Connect To The New Social Nervous System Or Become Roadkill

“What is transpiring is momentous, nothing less than the planet wiring itself a new nervous system. 

If your organization is not linked into this nervous system, you will be hard pressed to participate in the planet’s future. To be more specific, amidst the texting and Twittering and Facebooking of a generation of digital natives, the fundamentals of next-generation communication and collaboration are being worked out.

For them, it is clear, there is no going back. So at minimum, if you expect these folks to be your customers, your employees, and your citizens (and, frankly, where else could you look?), then you need to apply THEIR expectations to the next generation of enterprise IT systems. But of far more immediate importance is how much productivity gains businesses and governments are leaving on the table by not following the next generation’s lead.”

Geoffrey Moore, TCG Advisors and author of Systems of Engagement and the Future of Enterprise IT, a new Association for Information and Image Management (AIIM) white paper. 

Do Your Organization Leaders Think Like This?

Some organization leaders:

  • Dismiss the current social technologies as irrelevant to business.
  • Think that if social technology produced productivity gains, they would already be investing in them.
  • Consider the proliferation of social sites, consumer ratings and services, and interactive games as digital entertainment.
  • Believe that social technologies should be banned from organizational computing.
  • Feel all social technologies are an incredible waste of time and resources.

To these leaders Moore says: “In a word, no. In two words, emphatically no.”

Moore asks why our organization applications aren’t as easy to implement as an Android or iPhone app. He rightfully questions why we know more about what our high school crush had for dinner than what is happening in our organization.

We need to remember:

  • Web 1.0 was about web delivery of information.
  • Web 2.0 is bidirectional, dynamic and about engagement. 

How Organizations Historically Adopted IT Changes

In the past, most organizations were accustomed to the trickle-down effect of IT changes. Fortune 500 companies and large public agencies adopted new IT changes first. It then moved to mid- to smaller-size businesses, home office applications and eventually consumers, students and children.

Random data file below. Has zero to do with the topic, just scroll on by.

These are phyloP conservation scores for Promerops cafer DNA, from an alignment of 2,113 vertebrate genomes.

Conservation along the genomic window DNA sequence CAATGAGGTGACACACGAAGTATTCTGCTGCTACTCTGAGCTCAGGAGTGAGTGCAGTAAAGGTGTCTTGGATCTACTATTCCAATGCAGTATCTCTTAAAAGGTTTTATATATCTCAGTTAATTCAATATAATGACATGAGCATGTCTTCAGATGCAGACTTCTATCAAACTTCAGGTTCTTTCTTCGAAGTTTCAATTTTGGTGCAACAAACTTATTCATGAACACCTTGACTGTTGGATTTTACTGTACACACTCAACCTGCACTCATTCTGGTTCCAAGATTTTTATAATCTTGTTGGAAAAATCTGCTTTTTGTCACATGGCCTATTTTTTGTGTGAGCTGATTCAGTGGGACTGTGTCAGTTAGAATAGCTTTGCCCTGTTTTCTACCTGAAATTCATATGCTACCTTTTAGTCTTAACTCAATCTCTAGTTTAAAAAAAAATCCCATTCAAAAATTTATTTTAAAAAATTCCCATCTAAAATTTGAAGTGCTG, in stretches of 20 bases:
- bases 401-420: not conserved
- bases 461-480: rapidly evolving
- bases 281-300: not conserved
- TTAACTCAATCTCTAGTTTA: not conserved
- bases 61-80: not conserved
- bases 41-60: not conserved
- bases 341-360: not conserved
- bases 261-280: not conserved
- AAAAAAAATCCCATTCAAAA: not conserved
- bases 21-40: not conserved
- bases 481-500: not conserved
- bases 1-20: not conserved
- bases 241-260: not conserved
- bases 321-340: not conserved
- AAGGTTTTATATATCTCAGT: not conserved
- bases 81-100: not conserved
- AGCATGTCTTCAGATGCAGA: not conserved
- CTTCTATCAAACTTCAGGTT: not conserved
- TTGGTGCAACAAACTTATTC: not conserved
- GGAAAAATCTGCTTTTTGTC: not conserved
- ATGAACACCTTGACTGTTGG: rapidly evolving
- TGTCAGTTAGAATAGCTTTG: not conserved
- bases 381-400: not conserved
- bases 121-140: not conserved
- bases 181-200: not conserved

IT systems were systems of record. They were about data processing. We transitioned from rows of punch cards to customer management, global information systems, financial transactions, human resources, inventory, processing orders, supply chain management, etc.

How We Adopt IT Today

Today, children, consumers, digital natives and students are leading the IT revolution. Early adult adopters and nimble small- to mid-size business follow next. It is the large institutions and businesses that are the IT laggards.

Today’s IT systems are systems of engagement which rely on collaboration, cooperation, multi-way conversations and co-creation. Groups extrapolate data from systems of record and then interoperate both synchronously and asynchronously. They use chat, collaboration tools, crowd-sourcing, video conferencing, video streams, web conferencing, wikis, etc.

Your Challenge: Adopt Or Become Roadkill

The systems of record are no longer a source of competitive differentiation for organizations. The competitive differentiation rests with those that are adopting systems of engagement. 

“If you are dependent upon suppliers or distributors or partners to deliver your fundamental value proposition to your customer — if, that is, you are in the technology sector, or health care, or financial services, or consumer packaged goods, or retail, or education, or government, or energy, or aerospace and defense, or travel and hospitality, or media and entertainment, or marketing and advertising, or anything else of such ilk—then who are we kidding? You have to grab onto the new communication and collaboration systems or you will simply end up as roadkill.” Geoffrey Moore.

What is keeping organization leaders from adopting IT systems of engagement? How can employees help organizations transition to new IT systems?

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  1. […] This post was mentioned on Twitter by KiKi L'Italien and, sgnewsfeed. sgnewsfeed said: Connect To The New Social Nervous System Or Become Roadkill: “What is transpiring is… […]

  2. ‘@Jeff,

    I’d rephrase the 2nd part of your question. It’s not employees that will be able to bust through the bureaucracy within organizations, it’s customers. The best that employees can do is lead their organizations to the corner bars of the social graph where their customers are hanging out and engage them as a peer. The way forward is to become a CCO (Chief Conversation Officer) or better yet a CLO (Chief Listening Officer).

    1. Jeff Hurt says:

      Great point that it’s the customers that will bust through the bureaucracy. Actually, customers don’t care what department people are in. They just want their problems solved and will use social media to get that point across to those who are listening.

      It’s also interesting that the white paper mentioned talks about giving lower level and mid-management employees more autonomy when trying and using social technologies.

      Thanks for reading and sharing!

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